"The girl looks up at him again. Dark eyes narrow beneath her curls. The teacup on the desk begins to shake. Ripples disrupt the calm surface as cracks tremble across the glaze, and then it collapses in shards of flowered porcelain. Cold tea pools in the saucer and drips onto the floor, leaving sticky trails along the polished wood."
— Erin Morgenstern, The Night Circus
Okay, you guys, so, I’ve been sharing with you on Instagram for quite a bit now how obsessed I am with Erin Morgenstern’s book The Night Circus, but finally it’s time to tell you a bit about why.
So, here’s the thing, you guys know, as the maker of the world of The Play House, I’m fascinated by mysticism, magic, and mythology—the 3 Ms that matter, if you ask me. And, importantly, I’m incredibly intrigued by worlds in which all of the above is presented very subtly, to the point where you’re like, “Okay, wait, is this real? Is this imagined? What’s going on?” In literature, we call this genre either Low Fantasy, or Magical Realism. (In film, they sometimes call it Mystery, other times Fantasy or Sci-Fi, as per the world. Sometimes, as in the case of The Prestige—a movie I adore for this very element of intrigue/magic its world and plot are built on—they call it “Mystery/Sci-Fi.”)
In any case, my attraction to The Night Circus lies in this way Morgenstern presents magic to her readers—through a fairly thick veil of mystery. In essence, we are kept in the dark with regards to how magic works (How did he create that illusion? Did only the two of them see it or did the passers-by see it too?), with regards to magic's origins (Why do people have different gifts? Does everyone possess magic? Is it learned or inherited? Is it a good thing or bad?), with regards to how the circus works and its true purpose (at least, until the end)… And rather than be frustrating, Morgenstern makes it nothing but incredibly alluring. 'Spellbound' may be a good word for the state she puts you in as she pulls you through the story, pages collapsing one on the other without notice, as if by the force of an invisible magnet, or a wizard’s wand.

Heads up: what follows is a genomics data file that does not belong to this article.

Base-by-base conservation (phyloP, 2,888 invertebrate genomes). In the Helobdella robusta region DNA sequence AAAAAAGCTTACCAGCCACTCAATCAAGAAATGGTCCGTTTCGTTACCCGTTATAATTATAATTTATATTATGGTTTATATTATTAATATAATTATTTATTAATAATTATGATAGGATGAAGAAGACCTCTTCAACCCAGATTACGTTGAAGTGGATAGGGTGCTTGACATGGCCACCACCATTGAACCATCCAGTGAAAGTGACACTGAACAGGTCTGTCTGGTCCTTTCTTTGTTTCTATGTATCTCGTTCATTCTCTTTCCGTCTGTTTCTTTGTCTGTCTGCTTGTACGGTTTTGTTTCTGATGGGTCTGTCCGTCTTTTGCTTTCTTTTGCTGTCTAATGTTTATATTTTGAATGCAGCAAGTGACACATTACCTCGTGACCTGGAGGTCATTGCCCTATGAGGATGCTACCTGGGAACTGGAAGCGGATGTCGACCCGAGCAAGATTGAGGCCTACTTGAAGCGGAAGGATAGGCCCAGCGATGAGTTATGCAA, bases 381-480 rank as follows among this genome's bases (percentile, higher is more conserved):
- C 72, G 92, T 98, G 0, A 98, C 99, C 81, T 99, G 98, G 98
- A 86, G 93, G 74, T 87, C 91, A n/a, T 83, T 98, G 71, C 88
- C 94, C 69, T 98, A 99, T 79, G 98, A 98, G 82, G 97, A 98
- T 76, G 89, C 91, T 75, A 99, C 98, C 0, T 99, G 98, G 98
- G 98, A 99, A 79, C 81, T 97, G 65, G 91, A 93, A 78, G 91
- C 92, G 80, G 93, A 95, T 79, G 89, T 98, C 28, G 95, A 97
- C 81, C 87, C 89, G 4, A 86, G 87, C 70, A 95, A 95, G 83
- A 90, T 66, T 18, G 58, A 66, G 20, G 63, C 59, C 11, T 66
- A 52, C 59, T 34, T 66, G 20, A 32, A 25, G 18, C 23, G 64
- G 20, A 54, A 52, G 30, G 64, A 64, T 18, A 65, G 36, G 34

I’ve met a lot of people lately who, when I talk to them about my work, tell me that they “used to love to read fiction” but they haven’t found a book in years, if not decades, that pulls them in in the same way books they read in their childhood, or adolescence, did. That’s largely why I’m writing this post (and why I wrote the last on Chocolat). Because the truth is, there are many books out there that have the beautifully spun diction, the intricately orchestrated plot, and the deeply woven characters to draw you in, bring you to that place of wonder you inhabited as a kid, when you stuck your nose into books like The Hobbit, or Harry Potter, or Alice in Wonderland, etc. And this story? This may be one of the very best. I can’t recommend it enough.